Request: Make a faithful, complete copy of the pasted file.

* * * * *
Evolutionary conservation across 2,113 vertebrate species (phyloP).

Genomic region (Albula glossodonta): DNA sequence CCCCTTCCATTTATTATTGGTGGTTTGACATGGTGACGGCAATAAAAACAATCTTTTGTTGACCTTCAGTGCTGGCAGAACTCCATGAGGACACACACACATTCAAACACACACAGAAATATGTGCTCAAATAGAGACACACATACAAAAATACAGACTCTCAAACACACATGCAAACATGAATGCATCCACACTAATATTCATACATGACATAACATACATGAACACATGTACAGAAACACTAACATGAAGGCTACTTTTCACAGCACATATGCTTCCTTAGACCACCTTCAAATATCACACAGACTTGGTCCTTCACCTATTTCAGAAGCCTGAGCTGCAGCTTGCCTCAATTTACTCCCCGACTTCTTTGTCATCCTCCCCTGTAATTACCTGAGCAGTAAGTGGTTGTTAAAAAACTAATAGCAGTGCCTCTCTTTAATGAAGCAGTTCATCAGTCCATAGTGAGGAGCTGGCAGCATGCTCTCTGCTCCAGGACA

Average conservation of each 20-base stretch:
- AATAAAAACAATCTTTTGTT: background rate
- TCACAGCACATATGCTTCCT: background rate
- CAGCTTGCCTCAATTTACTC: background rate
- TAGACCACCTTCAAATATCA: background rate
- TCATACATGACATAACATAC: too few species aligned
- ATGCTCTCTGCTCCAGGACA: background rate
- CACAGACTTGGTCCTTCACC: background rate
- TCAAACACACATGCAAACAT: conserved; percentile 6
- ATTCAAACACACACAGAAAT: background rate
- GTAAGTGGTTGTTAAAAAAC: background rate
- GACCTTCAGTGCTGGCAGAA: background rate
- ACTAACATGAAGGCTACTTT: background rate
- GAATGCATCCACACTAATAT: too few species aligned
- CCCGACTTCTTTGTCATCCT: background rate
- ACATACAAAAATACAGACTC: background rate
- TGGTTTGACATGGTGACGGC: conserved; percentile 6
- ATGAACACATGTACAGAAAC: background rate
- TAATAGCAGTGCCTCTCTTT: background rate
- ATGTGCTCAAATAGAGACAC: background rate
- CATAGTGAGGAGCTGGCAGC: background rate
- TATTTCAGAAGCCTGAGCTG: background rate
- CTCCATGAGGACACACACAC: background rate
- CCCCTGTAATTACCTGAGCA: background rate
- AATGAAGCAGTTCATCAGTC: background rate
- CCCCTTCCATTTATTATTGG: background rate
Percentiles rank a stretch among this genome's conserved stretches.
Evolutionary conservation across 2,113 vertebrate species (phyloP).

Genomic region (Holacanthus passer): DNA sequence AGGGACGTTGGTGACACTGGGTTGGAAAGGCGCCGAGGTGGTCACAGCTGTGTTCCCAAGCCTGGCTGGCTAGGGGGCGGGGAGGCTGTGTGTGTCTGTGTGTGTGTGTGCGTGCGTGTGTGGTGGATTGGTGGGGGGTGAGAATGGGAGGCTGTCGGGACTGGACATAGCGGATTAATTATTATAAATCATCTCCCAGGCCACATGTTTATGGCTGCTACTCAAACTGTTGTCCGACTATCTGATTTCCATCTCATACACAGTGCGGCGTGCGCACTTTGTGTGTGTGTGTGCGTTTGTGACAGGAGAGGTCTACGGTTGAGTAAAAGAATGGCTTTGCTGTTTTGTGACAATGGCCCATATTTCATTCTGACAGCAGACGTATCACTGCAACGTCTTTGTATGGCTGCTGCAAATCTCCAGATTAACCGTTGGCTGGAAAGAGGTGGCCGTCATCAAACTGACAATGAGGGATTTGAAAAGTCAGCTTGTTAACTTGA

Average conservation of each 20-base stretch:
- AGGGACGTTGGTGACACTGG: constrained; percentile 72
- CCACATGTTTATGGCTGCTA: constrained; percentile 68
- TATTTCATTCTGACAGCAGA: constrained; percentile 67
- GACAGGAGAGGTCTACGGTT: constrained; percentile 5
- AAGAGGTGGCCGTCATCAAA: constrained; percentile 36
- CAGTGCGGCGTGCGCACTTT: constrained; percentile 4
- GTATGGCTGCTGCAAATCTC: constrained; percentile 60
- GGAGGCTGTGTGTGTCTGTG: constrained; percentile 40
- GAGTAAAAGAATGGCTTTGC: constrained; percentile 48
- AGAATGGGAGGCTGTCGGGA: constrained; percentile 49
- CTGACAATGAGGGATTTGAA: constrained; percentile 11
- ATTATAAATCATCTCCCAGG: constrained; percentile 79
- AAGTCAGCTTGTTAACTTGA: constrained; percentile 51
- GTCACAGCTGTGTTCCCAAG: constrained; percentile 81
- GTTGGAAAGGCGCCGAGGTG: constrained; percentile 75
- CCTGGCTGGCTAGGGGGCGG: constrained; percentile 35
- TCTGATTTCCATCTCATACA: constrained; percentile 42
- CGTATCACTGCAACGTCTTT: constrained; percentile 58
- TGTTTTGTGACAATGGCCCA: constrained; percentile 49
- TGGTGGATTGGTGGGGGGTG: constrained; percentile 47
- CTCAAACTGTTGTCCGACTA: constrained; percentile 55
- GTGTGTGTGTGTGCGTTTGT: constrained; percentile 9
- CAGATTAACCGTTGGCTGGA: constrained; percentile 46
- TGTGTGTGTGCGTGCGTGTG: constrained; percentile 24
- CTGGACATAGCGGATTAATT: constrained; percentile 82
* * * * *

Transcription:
Evolutionary conservation across 2,113 vertebrate species (phyloP).

Genomic region (Albula glossodonta): DNA sequence CCCCTTCCATTTATTATTGGTGGTTTGACATGGTGACGGCAATAAAAACAATCTTTTGTTGACCTTCAGTGCTGGCAGAACTCCATGAGGACACACACACATTCAAACACACACAGAAATATGTGCTCAAATAGAGACACACATACAAAAATACAGACTCTCAAACACACATGCAAACATGAATGCATCCACACTAATATTCATACATGACATAACATACATGAACACATGTACAGAAACACTAACATGAAGGCTACTTTTCACAGCACATATGCTTCCTTAGACCACCTTCAAATATCACACAGACTTGGTCCTTCACCTATTTCAGAAGCCTGAGCTGCAGCTTGCCTCAATTTACTCCCCGACTTCTTTGTCATCCTCCCCTGTAATTACCTGAGCAGTAAGTGGTTGTTAAAAAACTAATAGCAGTGCCTCTCTTTAATGAAGCAGTTCATCAGTCCATAGTGAGGAGCTGGCAGCATGCTCTCTGCTCCAGGACA

Average conservation of each 20-base stretch:
- AATAAAAACAATCTTTTGTT: background rate
- TCACAGCACATATGCTTCCT: background rate
- CAGCTTGCCTCAATTTACTC: background rate
- TAGACCACCTTCAAATATCA: background rate
- TCATACATGACATAACATAC: too few species aligned
- ATGCTCTCTGCTCCAGGACA: background rate
- CACAGACTTGGTCCTTCACC: background rate
- TCAAACACACATGCAAACAT: conserved; percentile 6
- ATTCAAACACACACAGAAAT: background rate
- GTAAGTGGTTGTTAAAAAAC: background rate
- GACCTTCAGTGCTGGCAGAA: background rate
- ACTAACATGAAGGCTACTTT: background rate
- GAATGCATCCACACTAATAT: too few species aligned
- CCCGACTTCTTTGTCATCCT: background rate
- ACATACAAAAATACAGACTC: background rate
- TGGTTTGACATGGTGACGGC: conserved; percentile 6
- ATGAACACATGTACAGAAAC: background rate
- TAATAGCAGTGCCTCTCTTT: background rate
- ATGTGCTCAAATAGAGACAC: background rate
- CATAGTGAGGAGCTGGCAGC: background rate
- TATTTCAGAAGCCTGAGCTG: background rate
- CTCCATGAGGACACACACAC: background rate
- CCCCTGTAATTACCTGAGCA: background rate
- AATGAAGCAGTTCATCAGTC: background rate
- CCCCTTCCATTTATTATTGG: background rate
Percentiles rank a stretch among this genome's conserved stretches.
Evolutionary conservation across 2,113 vertebrate species (phyloP).

Genomic region (Holacanthus passer): DNA sequence AGGGACGTTGGTGACACTGGGTTGGAAAGGCGCCGAGGTGGTCACAGCTGTGTTCCCAAGCCTGGCTGGCTAGGGGGCGGGGAGGCTGTGTGTGTCTGTGTGTGTGTGTGCGTGCGTGTGTGGTGGATTGGTGGGGGGTGAGAATGGGAGGCTGTCGGGACTGGACATAGCGGATTAATTATTATAAATCATCTCCCAGGCCACATGTTTATGGCTGCTACTCAAACTGTTGTCCGACTATCTGATTTCCATCTCATACACAGTGCGGCGTGCGCACTTTGTGTGTGTGTGTGCGTTTGTGACAGGAGAGGTCTACGGTTGAGTAAAAGAATGGCTTTGCTGTTTTGTGACAATGGCCCATATTTCATTCTGACAGCAGACGTATCACTGCAACGTCTTTGTATGGCTGCTGCAAATCTCCAGATTAACCGTTGGCTGGAAAGAGGTGGCCGTCATCAAACTGACAATGAGGGATTTGAAAAGTCAGCTTGTTAACTTGA

Average conservation of each 20-base stretch:
- AGGGACGTTGGTGACACTGG: constrained; percentile 72
- CCACATGTTTATGGCTGCTA: constrained; percentile 68
- TATTTCATTCTGACAGCAGA: constrained; percentile 67
- GACAGGAGAGGTCTACGGTT: constrained; percentile 5
- AAGAGGTGGCCGTCATCAAA: constrained; percentile 36
- CAGTGCGGCGTGCGCACTTT: constrained; percentile 4
- GTATGGCTGCTGCAAATCTC: constrained; percentile 60
- GGAGGCTGTGTGTGTCTGTG: constrained; percentile 40
- GAGTAAAAGAATGGCTTTGC: constrained; percentile 48
- AGAATGGGAGGCTGTCGGGA: constrained; percentile 49
- CTGACAATGAGGGATTTGAA: constrained; percentile 11
- ATTATAAATCATCTCCCAGG: constrained; percentile 79
- AAGTCAGCTTGTTAACTTGA: constrained; percentile 51
- GTCACAGCTGTGTTCCCAAG: constrained; percentile 81
- GTTGGAAAGGCGCCGAGGTG: constrained; percentile 75
- CCTGGCTGGCTAGGGGGCGG: constrained; percentile 35
- TCTGATTTCCATCTCATACA: constrained; percentile 42
- CGTATCACTGCAACGTCTTT: constrained; percentile 58
- TGTTTTGTGACAATGGCCCA: constrained; percentile 49
- TGGTGGATTGGTGGGGGGTG: constrained; percentile 47
- CTCAAACTGTTGTCCGACTA: constrained; percentile 55
- GTGTGTGTGTGTGCGTTTGT: constrained; percentile 9
- CAGATTAACCGTTGGCTGGA: constrained; percentile 46
- TGTGTGTGTGCGTGCGTGTG: constrained; percentile 24
- CTGGACATAGCGGATTAATT: constrained; percentile 82